So I would rephrase your question as "Why does C# require the use of /unsafe before pointers can be used?" And the answer to that question is as stated in other answers given here: to help the user make a conscious decision to lose the ability to run in anything less than Full Trust mode on the CLR. C++ virtually always requires Full Trust on the CLR, and C# can whenever you call code that requires Full Trust, or whenever you use pointers.

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Exactly. I did rephrase the "bottom line" portion earlier. I use C++/CLI quite often, and it is infact the reason I ask this question about C#. – Inisheer Mar 3 '09 at 17:34

When you use an unsafe block, it has the effect of making the code unverifiable. This requires certain permissions to execute and you might not want to allow it in your output (especially if you are in a shared source environment), so there is a switch in the compiler to disallow it.

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Think about it from the opposite point of view: because it's not marked unsafe, you can infer that most code is "safe" by default. So what does it mean to be "safe"? For .Net code, this includes (but may not be limited to):

  • The garbage collector can do business as usual.
  • References to a specific type will refer to objects of that type (or null).
  • Code is guaranteed to comply with .Net trust/security requirements.
  • The code is mathematically proven not to directly touch memory outside it's own AppDomain. It may seem trivial, but imagine if you have multiple AppDomains in the same application. The programmer can confidently treat them as logically separate.

Any time you use pointers you have the chance to break any of those guarantees. Therefore marking code as unsafe gives up those protections.

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In short, .NET wants you to state your intent.

Sure, the compiler could infer the need for the "unsafe" flag. But the designers want it to be a deliberate decision.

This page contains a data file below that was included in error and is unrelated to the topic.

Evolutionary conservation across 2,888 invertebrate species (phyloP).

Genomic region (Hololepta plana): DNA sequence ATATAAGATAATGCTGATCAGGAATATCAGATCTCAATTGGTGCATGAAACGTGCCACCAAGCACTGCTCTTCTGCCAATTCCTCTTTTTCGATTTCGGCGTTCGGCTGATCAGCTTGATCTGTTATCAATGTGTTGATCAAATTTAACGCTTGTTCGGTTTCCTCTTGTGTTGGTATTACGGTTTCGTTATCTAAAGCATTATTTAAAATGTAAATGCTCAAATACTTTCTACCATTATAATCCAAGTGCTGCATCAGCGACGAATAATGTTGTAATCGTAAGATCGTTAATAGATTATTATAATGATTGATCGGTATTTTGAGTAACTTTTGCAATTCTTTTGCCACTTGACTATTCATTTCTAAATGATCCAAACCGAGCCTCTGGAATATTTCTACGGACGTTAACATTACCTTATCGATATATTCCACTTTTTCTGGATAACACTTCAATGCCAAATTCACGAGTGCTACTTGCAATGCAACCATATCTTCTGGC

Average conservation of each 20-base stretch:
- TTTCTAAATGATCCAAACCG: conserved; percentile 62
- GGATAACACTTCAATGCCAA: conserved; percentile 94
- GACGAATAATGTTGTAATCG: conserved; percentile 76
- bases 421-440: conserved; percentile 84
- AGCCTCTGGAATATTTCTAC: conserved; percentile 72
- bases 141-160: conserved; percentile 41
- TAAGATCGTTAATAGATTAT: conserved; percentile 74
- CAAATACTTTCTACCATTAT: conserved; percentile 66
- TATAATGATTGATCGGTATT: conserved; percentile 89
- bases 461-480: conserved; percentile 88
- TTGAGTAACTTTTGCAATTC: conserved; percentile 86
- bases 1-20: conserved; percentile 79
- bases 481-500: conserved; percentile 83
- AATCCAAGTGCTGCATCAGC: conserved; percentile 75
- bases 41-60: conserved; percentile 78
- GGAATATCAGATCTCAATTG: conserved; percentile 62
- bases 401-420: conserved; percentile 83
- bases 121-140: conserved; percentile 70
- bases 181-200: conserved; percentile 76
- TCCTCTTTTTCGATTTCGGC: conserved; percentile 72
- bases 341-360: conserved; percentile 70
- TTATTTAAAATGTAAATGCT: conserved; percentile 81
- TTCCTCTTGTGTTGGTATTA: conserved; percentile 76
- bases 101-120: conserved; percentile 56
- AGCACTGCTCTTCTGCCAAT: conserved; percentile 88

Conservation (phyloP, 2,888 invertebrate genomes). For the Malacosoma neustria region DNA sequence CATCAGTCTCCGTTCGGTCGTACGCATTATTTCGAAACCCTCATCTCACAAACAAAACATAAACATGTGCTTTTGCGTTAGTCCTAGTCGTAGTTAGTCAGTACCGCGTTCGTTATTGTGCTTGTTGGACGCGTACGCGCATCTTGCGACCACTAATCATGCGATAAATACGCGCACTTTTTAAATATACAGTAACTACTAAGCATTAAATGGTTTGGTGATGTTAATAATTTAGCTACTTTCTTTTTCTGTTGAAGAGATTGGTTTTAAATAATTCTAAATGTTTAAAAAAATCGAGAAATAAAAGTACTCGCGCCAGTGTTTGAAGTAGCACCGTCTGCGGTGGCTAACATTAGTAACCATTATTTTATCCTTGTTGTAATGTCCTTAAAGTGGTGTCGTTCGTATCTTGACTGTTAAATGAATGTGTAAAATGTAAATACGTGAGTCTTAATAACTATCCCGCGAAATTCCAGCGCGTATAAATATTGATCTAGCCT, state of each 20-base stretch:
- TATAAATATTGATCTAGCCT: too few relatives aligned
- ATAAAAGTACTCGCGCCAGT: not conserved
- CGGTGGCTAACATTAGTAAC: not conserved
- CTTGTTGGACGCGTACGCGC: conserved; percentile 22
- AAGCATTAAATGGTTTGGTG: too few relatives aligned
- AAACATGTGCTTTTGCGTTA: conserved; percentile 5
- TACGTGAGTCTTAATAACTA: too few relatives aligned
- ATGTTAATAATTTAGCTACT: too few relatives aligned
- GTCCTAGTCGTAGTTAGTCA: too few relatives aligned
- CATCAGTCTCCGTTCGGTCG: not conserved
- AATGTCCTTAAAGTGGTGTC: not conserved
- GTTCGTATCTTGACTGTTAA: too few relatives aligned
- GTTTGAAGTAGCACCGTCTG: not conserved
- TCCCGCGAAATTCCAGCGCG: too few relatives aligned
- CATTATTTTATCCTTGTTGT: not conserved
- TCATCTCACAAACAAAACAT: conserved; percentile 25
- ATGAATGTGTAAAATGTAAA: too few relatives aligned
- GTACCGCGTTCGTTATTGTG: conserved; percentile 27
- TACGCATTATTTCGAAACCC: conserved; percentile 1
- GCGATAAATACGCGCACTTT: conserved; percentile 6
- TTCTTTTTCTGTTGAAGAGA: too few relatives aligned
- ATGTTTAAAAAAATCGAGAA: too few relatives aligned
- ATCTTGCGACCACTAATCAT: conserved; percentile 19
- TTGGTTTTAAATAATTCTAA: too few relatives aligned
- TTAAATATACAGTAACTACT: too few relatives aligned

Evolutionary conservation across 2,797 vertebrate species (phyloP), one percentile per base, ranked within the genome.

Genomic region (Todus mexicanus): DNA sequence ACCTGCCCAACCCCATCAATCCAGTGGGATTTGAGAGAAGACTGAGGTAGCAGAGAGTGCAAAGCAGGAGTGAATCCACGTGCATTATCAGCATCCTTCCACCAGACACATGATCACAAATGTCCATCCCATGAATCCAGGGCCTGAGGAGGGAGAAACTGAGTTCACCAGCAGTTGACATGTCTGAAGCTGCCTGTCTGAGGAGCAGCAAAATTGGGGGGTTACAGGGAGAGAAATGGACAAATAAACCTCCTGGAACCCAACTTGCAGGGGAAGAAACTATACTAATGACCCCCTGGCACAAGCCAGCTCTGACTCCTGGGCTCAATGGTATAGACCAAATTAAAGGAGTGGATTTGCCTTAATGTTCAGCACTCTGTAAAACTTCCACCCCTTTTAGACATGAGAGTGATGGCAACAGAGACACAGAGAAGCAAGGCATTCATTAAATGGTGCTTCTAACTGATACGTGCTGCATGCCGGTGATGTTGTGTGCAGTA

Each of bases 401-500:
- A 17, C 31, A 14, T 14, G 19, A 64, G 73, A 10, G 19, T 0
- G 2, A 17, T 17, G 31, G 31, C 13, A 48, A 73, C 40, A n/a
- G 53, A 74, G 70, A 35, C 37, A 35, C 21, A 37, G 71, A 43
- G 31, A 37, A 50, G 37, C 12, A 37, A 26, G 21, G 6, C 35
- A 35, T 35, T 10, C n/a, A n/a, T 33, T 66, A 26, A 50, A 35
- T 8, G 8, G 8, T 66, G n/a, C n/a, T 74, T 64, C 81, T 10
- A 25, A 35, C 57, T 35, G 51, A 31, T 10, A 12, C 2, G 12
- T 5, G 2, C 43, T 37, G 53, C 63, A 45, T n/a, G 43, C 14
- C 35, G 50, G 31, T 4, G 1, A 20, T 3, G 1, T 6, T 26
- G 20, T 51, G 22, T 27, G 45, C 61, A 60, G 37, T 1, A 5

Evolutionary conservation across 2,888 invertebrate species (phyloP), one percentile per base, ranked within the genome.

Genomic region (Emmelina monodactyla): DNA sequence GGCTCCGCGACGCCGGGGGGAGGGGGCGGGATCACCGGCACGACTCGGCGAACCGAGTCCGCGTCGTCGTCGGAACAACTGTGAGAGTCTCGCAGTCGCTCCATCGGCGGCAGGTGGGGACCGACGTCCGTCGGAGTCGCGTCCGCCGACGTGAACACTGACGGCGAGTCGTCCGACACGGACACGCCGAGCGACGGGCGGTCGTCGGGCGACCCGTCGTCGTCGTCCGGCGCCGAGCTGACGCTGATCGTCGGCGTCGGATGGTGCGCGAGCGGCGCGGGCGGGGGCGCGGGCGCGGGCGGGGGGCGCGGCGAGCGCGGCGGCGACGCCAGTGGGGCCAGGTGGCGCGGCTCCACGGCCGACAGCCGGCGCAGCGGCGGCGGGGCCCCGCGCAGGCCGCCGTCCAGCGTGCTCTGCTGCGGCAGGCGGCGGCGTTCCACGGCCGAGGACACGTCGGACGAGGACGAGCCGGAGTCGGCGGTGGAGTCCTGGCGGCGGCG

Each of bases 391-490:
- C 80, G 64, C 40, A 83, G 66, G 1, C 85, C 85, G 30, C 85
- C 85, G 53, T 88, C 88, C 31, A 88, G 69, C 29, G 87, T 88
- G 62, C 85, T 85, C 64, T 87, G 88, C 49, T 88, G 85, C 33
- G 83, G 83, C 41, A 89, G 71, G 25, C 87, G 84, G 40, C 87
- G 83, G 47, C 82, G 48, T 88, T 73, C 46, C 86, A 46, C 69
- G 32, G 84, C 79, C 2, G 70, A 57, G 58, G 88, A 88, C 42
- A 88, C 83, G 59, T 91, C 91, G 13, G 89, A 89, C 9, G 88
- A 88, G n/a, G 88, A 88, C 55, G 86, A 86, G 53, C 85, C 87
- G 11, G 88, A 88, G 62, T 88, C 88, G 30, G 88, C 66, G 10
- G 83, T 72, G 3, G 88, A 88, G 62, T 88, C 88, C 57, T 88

To me, it's akin to a number of syntactic requirements in C#:

  • no switch case without break
  • no access-level "sections" (such as the "public:" marker in C++)
  • no class fields using "var"

The pattern is that you shouldn't move or change one thing and inadvertently affect another. Within reason, they want to keep you from "shooting yourself in the foot."

Lots of great, informative answers here — maybe this goes more to your question.

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So that it is immediately obvious which code won't run in web services without elevated permissions, etc.

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Nurturing good habits & security. Whenever you use an unsafe block in an assembly, a NativeCode permission will be demanded from the stack. This could of course be done implicitly, but couldn't we also just remove the private keyword completely? I think it's good to force developers to specifically require unsafe code before they can use it.

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The most significant difference between safe and unsafe code is that unsafe code is unreachable by .net's garbage collector. Automatic GC is a huge part of the vernacular of .net and, when you go beyond its boundaries, you change a lot of what can be assumed about your code.

Pointers in particular allow for the creation of objects on the heap with no GC references. This leads to another excellent reason to require code to be marked as "unsafe." It makes it easy to narrow down where a memory leak is coming from when you realize you have one.